FAQ's: Your Questions Answered
FAQ's: Your Questions Answered
Workplace Injuries FAQs
The State of Florida has a strong interest in promoting a safe environment in the workplace within the state. Workers who may be intoxicated not only present a hazard to themselves based upon their diminished capacity when intoxicated, they also present a real danger to other worker’s that may be around them when those workers are in an intoxicated condition. The likelihood of workers having work-related, or industrial, accidents logically can increase as a result of intoxicated workers, resulting in a greater frequency of work-related accidents and corresponding work-related injuries. To that end, the Florida Legislature has enacted laws that restrict the benefits an injured worker may receive as a result of being under the influence of alcohol and drugs while engaged in work activities and have provided incentives to employers who have policies to keep workplaces drug free.
Florida Statute 440.101 lays out the legislative intent of maintaining drug-free workplaces. The legislature believes that drug-free workplaces promote an “opportunity to maximize employee levels of productivity, enhance their competitive positions in the marketplace, and reach their desired levels of success without experiencing the costs, delays, and tragedies associated with work-related accidents resulting from drug abuse by employees. It is further the intent of the Legislature that drug abuse is discouraged and that employees who choose to engage in drug abuse face the risk of unemployment and the forfeiture of workers’ compensation benefits”.
The Statute further holds that “If an employer implements a drug-free workplace program in accordance with s. 440.102 which includes notice, education, and procedural requirements for testing for drugs and alcohol pursuant to law or to rules developed by the Agency for Health Care Administration, the employer may require the employee to submit to a test for the presence of drugs or alcohol and, if a drug or alcohol is found to be present in the employee’s system at a level prescribed by rule adopted pursuant to this act, the employee may be terminated and forfeits his or her eligibility for medical and indemnity benefits. However, a drug-free workplace program must require the employer to notify all employees that it is a condition of employment for an employee to refrain from reporting to work or working with the presence of drugs or alcohol in his or her body and, if an injured employee refuses to submit to a test for drugs or alcohol, the employee forfeits eligibility for medical and indemnity benefits.”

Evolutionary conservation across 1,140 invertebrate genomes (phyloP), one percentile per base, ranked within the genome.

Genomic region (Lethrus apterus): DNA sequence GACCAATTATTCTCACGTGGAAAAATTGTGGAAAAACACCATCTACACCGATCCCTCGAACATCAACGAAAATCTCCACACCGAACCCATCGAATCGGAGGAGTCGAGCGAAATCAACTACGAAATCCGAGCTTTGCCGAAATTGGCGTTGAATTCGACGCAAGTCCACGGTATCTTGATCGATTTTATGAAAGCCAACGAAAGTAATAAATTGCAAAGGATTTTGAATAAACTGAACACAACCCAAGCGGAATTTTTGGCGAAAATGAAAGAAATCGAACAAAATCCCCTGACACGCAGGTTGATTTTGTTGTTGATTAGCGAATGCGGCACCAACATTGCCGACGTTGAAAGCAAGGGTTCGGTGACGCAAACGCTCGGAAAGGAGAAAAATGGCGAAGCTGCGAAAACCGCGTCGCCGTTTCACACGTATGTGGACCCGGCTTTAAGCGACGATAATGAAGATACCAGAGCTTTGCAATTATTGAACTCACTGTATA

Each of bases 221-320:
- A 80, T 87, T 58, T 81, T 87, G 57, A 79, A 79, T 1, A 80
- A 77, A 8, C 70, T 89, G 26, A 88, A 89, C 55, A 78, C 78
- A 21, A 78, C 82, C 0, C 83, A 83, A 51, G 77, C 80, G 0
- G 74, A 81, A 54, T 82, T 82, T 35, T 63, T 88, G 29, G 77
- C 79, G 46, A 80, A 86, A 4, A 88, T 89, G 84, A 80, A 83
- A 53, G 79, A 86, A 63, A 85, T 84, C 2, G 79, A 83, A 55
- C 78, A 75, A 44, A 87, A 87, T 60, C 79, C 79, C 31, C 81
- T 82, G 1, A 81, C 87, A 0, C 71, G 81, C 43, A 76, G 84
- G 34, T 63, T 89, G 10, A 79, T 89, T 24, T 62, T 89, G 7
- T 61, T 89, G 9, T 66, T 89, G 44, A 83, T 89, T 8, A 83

To put this all in a simpler context, an employer has the right to require an employee to submit to a pre-employment drug test, and those results can be the basis for a lawful refusal of employment based upon a positive testing result for controlled substances. Furthermore, if an employee is involved in an industrial accident, the employer is empowered to require the injured employee submit to a drug and/or alcohol test and, if the employee tests positive for controlled substances and/or excessive alcohol, or the employee refuses to submit to the test, the employer has the right to terminate the employee and deny that employee his or her eligibility for medical and indemnity benefits. The above rights to terminate and /or deny benefits may only be exercised if the employee had actual or constructive knowledge of the employer’s drug-free workplace policy.
As an incentive to the employer to promote drug-free workplaces, the legislature enacted Florida Statute 627.0915, which provides “ rating plans for workers’ compensation and employer’s liability insurance that give specific identifiable consideration in the setting of rates to employers that either implement a drug-free workplace program pursuant to s. 440.102 and rules adopted under such section or implement a safety program pursuant to provisions of the rating plan or implement both a drug-free workplace program and a safety program. The plans must be actuarially sound and must state the savings anticipated to result from such drug-testing and safety programs.”